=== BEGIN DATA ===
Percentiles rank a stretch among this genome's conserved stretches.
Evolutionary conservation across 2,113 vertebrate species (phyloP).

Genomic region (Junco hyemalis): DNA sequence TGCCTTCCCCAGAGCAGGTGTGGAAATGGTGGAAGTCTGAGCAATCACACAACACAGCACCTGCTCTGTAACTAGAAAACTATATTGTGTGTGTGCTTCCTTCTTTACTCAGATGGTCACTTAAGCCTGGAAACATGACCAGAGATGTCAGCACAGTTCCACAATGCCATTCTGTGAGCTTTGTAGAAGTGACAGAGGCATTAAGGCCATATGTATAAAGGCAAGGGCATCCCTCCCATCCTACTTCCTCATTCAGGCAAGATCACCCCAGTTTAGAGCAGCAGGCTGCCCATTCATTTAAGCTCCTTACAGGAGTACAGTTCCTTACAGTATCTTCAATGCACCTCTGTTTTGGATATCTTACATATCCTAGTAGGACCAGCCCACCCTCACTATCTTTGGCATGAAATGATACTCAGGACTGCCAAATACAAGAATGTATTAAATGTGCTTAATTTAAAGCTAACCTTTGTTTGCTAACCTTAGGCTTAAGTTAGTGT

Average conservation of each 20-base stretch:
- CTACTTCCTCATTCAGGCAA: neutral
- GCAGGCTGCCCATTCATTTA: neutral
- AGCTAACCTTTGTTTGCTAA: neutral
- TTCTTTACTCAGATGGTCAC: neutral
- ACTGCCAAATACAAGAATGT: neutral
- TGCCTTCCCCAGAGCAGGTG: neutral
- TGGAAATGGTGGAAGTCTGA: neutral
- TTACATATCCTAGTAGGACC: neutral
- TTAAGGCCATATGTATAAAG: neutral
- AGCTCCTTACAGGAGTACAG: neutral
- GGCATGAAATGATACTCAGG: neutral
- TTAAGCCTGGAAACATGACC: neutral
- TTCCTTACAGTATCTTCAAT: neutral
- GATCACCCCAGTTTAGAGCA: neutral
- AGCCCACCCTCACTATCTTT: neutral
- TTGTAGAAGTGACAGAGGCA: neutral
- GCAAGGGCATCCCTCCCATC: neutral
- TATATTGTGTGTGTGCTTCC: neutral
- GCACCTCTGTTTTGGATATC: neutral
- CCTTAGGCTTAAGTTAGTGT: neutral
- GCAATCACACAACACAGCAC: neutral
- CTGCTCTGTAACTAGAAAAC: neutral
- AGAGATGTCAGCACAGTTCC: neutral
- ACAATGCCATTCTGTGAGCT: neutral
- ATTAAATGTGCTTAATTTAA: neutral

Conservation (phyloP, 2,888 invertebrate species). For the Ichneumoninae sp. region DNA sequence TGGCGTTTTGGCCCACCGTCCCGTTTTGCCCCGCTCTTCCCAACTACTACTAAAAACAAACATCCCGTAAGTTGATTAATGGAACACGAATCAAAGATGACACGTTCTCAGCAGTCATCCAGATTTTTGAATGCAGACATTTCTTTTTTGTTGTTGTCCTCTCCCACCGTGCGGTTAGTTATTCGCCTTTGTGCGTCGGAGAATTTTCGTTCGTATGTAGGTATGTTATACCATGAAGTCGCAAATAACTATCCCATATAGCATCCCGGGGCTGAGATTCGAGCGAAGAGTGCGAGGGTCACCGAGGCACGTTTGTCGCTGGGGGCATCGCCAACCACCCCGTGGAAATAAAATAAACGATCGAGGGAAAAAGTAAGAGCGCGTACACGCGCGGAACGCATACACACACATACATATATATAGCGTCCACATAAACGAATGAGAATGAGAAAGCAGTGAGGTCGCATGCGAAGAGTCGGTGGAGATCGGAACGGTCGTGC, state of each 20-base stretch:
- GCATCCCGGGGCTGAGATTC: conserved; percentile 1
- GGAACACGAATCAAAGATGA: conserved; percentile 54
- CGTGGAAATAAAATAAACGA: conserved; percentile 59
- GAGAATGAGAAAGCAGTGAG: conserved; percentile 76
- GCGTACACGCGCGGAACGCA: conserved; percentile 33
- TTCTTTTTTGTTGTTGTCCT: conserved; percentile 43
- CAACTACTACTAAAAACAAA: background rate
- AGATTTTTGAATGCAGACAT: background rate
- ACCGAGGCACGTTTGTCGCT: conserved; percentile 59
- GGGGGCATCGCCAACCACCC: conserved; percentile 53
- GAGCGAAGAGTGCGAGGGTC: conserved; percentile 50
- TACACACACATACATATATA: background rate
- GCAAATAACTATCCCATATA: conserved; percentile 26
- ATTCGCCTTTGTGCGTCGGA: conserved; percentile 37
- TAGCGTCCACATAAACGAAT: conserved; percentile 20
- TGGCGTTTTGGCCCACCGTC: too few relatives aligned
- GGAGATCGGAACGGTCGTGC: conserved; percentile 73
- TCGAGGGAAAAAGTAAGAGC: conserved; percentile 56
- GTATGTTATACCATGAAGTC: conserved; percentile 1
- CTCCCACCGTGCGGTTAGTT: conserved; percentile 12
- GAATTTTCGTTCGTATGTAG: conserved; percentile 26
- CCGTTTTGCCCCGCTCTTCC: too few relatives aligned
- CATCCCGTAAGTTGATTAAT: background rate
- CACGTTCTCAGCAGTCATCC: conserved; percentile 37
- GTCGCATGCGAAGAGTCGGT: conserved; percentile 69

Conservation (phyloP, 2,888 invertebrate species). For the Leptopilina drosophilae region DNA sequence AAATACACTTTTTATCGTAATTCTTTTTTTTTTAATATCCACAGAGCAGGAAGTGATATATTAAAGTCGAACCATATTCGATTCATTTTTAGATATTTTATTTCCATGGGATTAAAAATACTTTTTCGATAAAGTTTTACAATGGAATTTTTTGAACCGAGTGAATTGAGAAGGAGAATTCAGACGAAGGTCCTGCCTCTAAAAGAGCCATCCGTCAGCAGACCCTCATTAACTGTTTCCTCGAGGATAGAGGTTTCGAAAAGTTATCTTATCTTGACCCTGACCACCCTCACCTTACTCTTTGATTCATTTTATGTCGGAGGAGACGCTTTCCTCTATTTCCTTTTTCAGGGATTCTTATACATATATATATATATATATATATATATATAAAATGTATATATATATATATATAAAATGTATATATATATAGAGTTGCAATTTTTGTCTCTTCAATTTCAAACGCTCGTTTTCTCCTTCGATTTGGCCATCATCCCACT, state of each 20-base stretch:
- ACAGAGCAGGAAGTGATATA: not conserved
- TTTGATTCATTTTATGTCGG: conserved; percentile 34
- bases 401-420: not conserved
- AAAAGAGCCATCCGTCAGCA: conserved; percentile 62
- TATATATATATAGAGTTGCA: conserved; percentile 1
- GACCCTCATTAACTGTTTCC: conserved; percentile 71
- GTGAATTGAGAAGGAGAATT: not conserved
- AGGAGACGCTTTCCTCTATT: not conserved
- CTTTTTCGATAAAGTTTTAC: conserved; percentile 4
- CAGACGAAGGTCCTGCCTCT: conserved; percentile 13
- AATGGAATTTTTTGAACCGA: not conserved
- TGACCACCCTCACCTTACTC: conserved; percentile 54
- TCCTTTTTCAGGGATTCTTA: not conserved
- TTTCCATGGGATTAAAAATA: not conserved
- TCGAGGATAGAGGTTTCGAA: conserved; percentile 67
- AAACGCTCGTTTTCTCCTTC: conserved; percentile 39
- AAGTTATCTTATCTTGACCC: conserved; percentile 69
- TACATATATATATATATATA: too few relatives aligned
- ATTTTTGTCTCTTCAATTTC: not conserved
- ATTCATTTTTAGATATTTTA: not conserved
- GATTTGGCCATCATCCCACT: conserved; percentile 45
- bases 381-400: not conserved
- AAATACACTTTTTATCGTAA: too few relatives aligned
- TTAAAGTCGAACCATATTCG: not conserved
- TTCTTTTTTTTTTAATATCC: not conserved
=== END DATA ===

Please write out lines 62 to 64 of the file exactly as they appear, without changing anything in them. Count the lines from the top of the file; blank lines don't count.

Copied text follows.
- GACCCTCATTAACTGTTTCC: conserved; percentile 71
- GTGAATTGAGAAGGAGAATT: not conserved
- AGGAGACGCTTTCCTCTATT: not conserved